National Communications Officer of the opposition National Democratic Congress (NDC), Sammy Gyamfi has predicted doom for the country’s economy if pragmatic policies are not put in place to salvage the situation.
Speaking on Dwaboase on TV XYZ, Gyamfi, who is a constant critic of the Akufo-Addo administration’s policies, stated that Ghana could become bankrupt in the next 2 or 3 years when the government does not change its ways of “borrow and consume.”
Blomberg reported last week that Ghana’s dollar bonds have slumped 10% in 10 days, moving deeper into distressed territory as investors judge that re-financing debt in the Eurobond market won’t be an option when the Federal Reserve hikes rates and budget targets remain elusive.
The extra premium demanded on Ghana’s sovereign dollar debt, it said, jumped on Wednesday to an average 1,105 basis points, from 683 basis points in September.
Ghana’s $27 billion of foreign debt had the worst start to the year among emerging markets, extending last year’s 14% loss, according to a Bloomberg index.
Investors are questioning whether Ghana — the region’s second-biggest economy — can sustain its debt levels if a surge in borrowing costs shuts it out of international markets. Government debt climbed to 81.5% of gross domestic product at the end of last year, from 31.4% a decade ago, according to data compiled by Bloomberg.
Sammy Gyamfi who was reacting to this said he had observed trends of borrowing in the country and realised that most bonds were channeled into consumption since the Akufo-Addo government assumed office.
“When President John Mahama was in power, we embarked on prudent borrowing but the NPP maligned us…Today they borrow and chop [consume] it while the economy keeps declining,” Gyamfi told host Prince Minkah.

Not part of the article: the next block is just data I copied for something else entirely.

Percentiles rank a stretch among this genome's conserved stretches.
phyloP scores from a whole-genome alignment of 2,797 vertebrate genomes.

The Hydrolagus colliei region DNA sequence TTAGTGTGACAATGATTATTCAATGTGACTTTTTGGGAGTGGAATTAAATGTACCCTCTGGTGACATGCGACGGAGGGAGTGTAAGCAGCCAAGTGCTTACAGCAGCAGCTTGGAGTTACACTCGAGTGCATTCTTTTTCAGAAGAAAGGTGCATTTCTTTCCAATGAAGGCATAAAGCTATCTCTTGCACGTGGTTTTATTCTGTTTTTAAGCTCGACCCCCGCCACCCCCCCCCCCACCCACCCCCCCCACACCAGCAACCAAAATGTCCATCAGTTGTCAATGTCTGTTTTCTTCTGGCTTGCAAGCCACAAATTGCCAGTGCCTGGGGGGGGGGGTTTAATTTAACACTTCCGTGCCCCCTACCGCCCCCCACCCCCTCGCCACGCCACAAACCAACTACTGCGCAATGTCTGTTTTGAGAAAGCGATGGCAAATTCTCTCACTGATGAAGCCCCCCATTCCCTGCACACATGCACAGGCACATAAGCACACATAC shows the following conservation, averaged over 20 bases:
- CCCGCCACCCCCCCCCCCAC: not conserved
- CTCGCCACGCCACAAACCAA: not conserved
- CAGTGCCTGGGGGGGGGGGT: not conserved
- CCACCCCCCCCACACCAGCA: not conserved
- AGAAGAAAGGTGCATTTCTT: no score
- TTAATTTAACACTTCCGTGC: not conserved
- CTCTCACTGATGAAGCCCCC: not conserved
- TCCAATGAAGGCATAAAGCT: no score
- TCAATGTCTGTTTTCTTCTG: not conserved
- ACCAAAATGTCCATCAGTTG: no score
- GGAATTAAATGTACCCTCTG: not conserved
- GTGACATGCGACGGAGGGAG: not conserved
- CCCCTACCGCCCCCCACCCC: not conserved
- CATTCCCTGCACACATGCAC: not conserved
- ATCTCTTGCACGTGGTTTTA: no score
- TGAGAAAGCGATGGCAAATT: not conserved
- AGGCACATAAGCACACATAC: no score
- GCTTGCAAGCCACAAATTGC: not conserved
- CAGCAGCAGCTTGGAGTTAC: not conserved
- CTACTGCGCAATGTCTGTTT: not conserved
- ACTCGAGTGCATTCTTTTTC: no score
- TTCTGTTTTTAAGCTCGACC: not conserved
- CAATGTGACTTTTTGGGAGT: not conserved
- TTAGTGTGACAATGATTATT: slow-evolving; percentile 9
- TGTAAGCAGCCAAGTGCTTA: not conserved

He also noted that the borrowing the NDC did in power was for the betterment of the country, saying “the Terminal 3 at the Kotoka International Airport can pay for itself because the airport works.”
He also mentioned the MPS Terminal at the Tema Port which was built under the Mahama administration as well as the Atuabo Gas plant which he said “has saved the country some 300 million dollars” every year.
To him, the taxes being collected are not put in good use hence putting pressure on the national purse which is not being managed well by the government.
Experts have been warning of an imminent collapse of the country’s economy when certain measures are not put in place.
Among those predicting doom is an economist with the University of Ghana Business School (UGBS), Prof. Godfred Bokpin.
Prof. Bokpin who spoke to Joy SMS stated that the current debt situation could get worse by the end of September, if proper interventions are not implemented.
“When you see the proportion of the debt payment, relative to the size of the revenue envelope and you look at your rising debt and you look at the rate of economic growth and the drivers of that growth, you can reasonably predict that it’s just a matter of time that the economy will just collapse. We’re probably going to run into a little bit more difficulties towards the end of September,” he said.
Following Ghana’s downgrade to ‘B-‘ from ‘B by credit rating agency, Fitch another economist who is the Dean of the Business School at the University of Cape Coast (UCC), Professor John Gatsi believes the economy is not in good shape.
“I think we are not surprised about the downgrade because the fiscal indicators are very clear. We do know that for some time now our interest payments, as a ratio of tax revenue, have been going up significantly. In 2021, the interest payment of about 32.5billion cedis as a ratio of what has been put up by GRA of about 57.3 billion…That gives you around 47 percent and you add that of compensation and expenditure on infrastructure, you are going around 127per cent of the revenue and so all these indicators are very clear to us,” Prof Gatsi said in an interview with TV3.
“You will recall that second half of last year the signals were there but we have not been able to do anything that will actually give that confidence.”
The downgrade of Ghana’s IDRs and Negative Outlook reflect the sovereign’s loss of access to international capital markets in 2H21, following a pandemic-related surge in government debt.